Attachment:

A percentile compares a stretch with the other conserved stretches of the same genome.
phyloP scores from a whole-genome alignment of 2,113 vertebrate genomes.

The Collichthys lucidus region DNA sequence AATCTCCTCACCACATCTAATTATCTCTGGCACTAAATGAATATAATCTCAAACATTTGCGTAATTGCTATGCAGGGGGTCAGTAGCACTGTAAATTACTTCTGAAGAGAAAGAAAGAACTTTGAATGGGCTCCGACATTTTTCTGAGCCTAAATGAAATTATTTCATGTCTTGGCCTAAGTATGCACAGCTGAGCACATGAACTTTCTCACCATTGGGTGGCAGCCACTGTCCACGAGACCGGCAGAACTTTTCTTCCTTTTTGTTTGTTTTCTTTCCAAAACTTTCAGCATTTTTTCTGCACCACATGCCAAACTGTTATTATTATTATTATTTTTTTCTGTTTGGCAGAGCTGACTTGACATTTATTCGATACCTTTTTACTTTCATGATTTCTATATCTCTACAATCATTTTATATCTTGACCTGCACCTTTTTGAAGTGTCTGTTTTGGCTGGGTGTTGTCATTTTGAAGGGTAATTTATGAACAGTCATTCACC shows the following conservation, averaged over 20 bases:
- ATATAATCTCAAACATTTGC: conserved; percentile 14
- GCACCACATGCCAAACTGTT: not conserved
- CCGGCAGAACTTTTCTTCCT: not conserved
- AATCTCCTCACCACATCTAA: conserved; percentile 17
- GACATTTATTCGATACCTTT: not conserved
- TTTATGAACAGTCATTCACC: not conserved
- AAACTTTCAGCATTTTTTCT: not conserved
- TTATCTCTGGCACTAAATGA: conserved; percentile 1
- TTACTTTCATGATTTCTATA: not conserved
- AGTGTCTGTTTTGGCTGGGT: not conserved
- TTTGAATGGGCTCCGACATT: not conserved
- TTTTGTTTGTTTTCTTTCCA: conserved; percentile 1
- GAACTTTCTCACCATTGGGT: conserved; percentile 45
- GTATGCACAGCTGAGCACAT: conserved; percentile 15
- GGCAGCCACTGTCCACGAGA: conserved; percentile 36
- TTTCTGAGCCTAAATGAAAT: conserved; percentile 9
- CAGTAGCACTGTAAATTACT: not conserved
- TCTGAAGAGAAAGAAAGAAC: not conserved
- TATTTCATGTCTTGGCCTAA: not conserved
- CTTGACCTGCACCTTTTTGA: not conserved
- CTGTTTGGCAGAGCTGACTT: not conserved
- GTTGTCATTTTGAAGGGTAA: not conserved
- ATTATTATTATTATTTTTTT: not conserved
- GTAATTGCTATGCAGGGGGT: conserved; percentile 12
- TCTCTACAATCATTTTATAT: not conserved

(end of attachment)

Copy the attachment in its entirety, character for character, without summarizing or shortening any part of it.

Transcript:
A percentile compares a stretch with the other conserved stretches of the same genome.
phyloP scores from a whole-genome alignment of 2,113 vertebrate genomes.

The Collichthys lucidus region DNA sequence AATCTCCTCACCACATCTAATTATCTCTGGCACTAAATGAATATAATCTCAAACATTTGCGTAATTGCTATGCAGGGGGTCAGTAGCACTGTAAATTACTTCTGAAGAGAAAGAAAGAACTTTGAATGGGCTCCGACATTTTTCTGAGCCTAAATGAAATTATTTCATGTCTTGGCCTAAGTATGCACAGCTGAGCACATGAACTTTCTCACCATTGGGTGGCAGCCACTGTCCACGAGACCGGCAGAACTTTTCTTCCTTTTTGTTTGTTTTCTTTCCAAAACTTTCAGCATTTTTTCTGCACCACATGCCAAACTGTTATTATTATTATTATTTTTTTCTGTTTGGCAGAGCTGACTTGACATTTATTCGATACCTTTTTACTTTCATGATTTCTATATCTCTACAATCATTTTATATCTTGACCTGCACCTTTTTGAAGTGTCTGTTTTGGCTGGGTGTTGTCATTTTGAAGGGTAATTTATGAACAGTCATTCACC shows the following conservation, averaged over 20 bases:
- ATATAATCTCAAACATTTGC: conserved; percentile 14
- GCACCACATGCCAAACTGTT: not conserved
- CCGGCAGAACTTTTCTTCCT: not conserved
- AATCTCCTCACCACATCTAA: conserved; percentile 17
- GACATTTATTCGATACCTTT: not conserved
- TTTATGAACAGTCATTCACC: not conserved
- AAACTTTCAGCATTTTTTCT: not conserved
- TTATCTCTGGCACTAAATGA: conserved; percentile 1
- TTACTTTCATGATTTCTATA: not conserved
- AGTGTCTGTTTTGGCTGGGT: not conserved
- TTTGAATGGGCTCCGACATT: not conserved
- TTTTGTTTGTTTTCTTTCCA: conserved; percentile 1
- GAACTTTCTCACCATTGGGT: conserved; percentile 45
- GTATGCACAGCTGAGCACAT: conserved; percentile 15
- GGCAGCCACTGTCCACGAGA: conserved; percentile 36
- TTTCTGAGCCTAAATGAAAT: conserved; percentile 9
- CAGTAGCACTGTAAATTACT: not conserved
- TCTGAAGAGAAAGAAAGAAC: not conserved
- TATTTCATGTCTTGGCCTAA: not conserved
- CTTGACCTGCACCTTTTTGA: not conserved
- CTGTTTGGCAGAGCTGACTT: not conserved
- GTTGTCATTTTGAAGGGTAA: not conserved
- ATTATTATTATTATTTTTTT: not conserved
- GTAATTGCTATGCAGGGGGT: conserved; percentile 12
- TCTCTACAATCATTTTATAT: not conserved